dance served as a lighter outlet for the hard times people were going
through and was a way for neighbors to gather and keep in touch with one
another. Word would pass as to whom would be having the next dance and all
the neighbors, both young and old, for miles around were invited. There
was always someone who could play a fiddle and possibly another musical
instrument and someone to call the sets for the square dancing. Round
dancing and jigging was also popular at the dances in those days. After
the war transportation was greatly improved plus more affordable, and the
barn dances were replaced by other forms of entertainment.
Most farmers at that time used horses to bale hay. Since the Land Company
had tractors, due to the magnitude of their enterprise, the manufacturers
of the tractors used their ground as a testing site.
McCormick Harvester merged with the Deering Company and then changed their
name to International Harvester. They tested their equipment at the farm
to see if the machinery would hold up under tough working conditions. The
wild hay which grew everywhere on flat ground had such a massive root
system it was hard to plow. Tom (William) Cheever was a local blacksmith
who worked for the Harvester Company.
The Land Company rented land to local farmers and they baled hay all
summer on shares. In the winter the farmers hunted and trapped and sold
their furs to large furriers in Chicago. The land at Evans' farm was
marshy, but the land about a mile north was so swampy that, as Swart put
it, "A cow or horse would sink so that all you see was its head. They were
known to completely disappear. The farmers tugged and pulled them out, but
they only lived for a few days." Swart called the ground 'muck' and the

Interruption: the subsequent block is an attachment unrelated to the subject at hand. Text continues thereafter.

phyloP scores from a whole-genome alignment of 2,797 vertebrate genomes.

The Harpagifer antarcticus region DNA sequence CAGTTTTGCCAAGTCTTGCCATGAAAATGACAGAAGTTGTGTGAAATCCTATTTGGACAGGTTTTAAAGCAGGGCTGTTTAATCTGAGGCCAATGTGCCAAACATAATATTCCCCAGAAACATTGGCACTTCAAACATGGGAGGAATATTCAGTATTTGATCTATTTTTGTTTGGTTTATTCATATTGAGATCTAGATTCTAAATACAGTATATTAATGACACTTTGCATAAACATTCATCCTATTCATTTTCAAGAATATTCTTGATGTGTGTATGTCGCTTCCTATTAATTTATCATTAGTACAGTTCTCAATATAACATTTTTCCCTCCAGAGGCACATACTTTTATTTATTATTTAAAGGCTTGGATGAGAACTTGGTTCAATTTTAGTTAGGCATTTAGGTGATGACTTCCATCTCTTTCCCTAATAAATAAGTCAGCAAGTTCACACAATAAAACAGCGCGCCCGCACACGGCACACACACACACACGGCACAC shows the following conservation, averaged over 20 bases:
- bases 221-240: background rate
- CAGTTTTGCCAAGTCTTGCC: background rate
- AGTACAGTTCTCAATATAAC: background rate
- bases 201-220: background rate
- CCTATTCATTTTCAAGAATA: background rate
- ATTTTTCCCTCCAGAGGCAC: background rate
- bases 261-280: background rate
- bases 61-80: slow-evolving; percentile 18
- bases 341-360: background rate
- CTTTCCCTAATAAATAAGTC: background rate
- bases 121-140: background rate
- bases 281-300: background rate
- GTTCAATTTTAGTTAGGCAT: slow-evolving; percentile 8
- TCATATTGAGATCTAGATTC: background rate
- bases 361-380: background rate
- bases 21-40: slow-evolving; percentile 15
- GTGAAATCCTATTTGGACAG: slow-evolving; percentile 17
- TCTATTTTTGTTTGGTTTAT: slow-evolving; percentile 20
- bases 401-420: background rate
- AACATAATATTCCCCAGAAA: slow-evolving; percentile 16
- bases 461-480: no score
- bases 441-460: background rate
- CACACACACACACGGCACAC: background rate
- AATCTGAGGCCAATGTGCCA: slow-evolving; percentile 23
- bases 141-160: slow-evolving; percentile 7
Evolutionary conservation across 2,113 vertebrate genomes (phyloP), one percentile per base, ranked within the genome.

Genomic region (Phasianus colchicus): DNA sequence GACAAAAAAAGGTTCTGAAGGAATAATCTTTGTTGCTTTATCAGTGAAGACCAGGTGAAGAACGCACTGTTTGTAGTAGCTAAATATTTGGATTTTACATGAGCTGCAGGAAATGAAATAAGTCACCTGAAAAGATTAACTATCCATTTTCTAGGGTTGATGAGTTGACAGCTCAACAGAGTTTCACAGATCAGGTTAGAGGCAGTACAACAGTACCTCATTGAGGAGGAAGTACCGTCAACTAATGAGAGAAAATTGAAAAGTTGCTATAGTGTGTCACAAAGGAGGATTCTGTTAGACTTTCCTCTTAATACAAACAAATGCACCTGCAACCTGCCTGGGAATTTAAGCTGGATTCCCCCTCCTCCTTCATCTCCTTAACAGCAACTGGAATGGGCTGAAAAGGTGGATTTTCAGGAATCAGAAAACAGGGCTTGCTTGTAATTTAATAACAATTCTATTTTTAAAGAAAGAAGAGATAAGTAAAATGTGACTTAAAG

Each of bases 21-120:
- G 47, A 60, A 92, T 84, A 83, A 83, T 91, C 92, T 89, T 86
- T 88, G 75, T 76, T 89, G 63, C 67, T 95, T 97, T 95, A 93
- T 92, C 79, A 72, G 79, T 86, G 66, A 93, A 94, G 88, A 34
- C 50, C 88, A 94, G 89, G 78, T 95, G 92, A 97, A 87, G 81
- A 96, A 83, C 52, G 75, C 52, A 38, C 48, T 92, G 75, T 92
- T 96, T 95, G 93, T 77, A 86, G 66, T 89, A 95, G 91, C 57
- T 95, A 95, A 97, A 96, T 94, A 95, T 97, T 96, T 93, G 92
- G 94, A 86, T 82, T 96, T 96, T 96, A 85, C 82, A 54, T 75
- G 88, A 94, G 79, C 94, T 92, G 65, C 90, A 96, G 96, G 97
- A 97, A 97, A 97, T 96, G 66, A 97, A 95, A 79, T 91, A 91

area was called 'Devil's Hole'. He said there was about 100 acres of it.
Swart said there were a lot of snakes and frogs around then but none of
them were poisonous, just bullsnakes, spreading vipers, blue racers, and
The Northern Indiana Land Company was a big instigator in promoting the
dredging and straightening of the Kankakee River. Previously the river was
a slow, winding river that meandered through the countryside without much
current. There were no banks or levees and in places it was a mile wide
spilling into the low places. When the river was dredged it enabled the
marshland to be controlled and the river's banks kept the water confined
except during a time of flooding, usually in the early spring.
In those early days the main road to Hebron was 700W. After the dredging
was completed it was referred to as the 'old grade' and the road going
over the bridge on US 231 became the 'new grade'.
Swart said the Land Company sold all their farm equipment and stock at an
auction in 1924. He said they had so much it took two days to auction it
all off, which was unheard of in those days.
The Land Company had a big mortgage on the ranch and finally lost it to
Kenneth Knowles and Company who foreclosed on it in the early 30's. The
new owners rented out the land and eventually sold it to their tenants.
Many of the present day owners bought their land from Knowles and Company.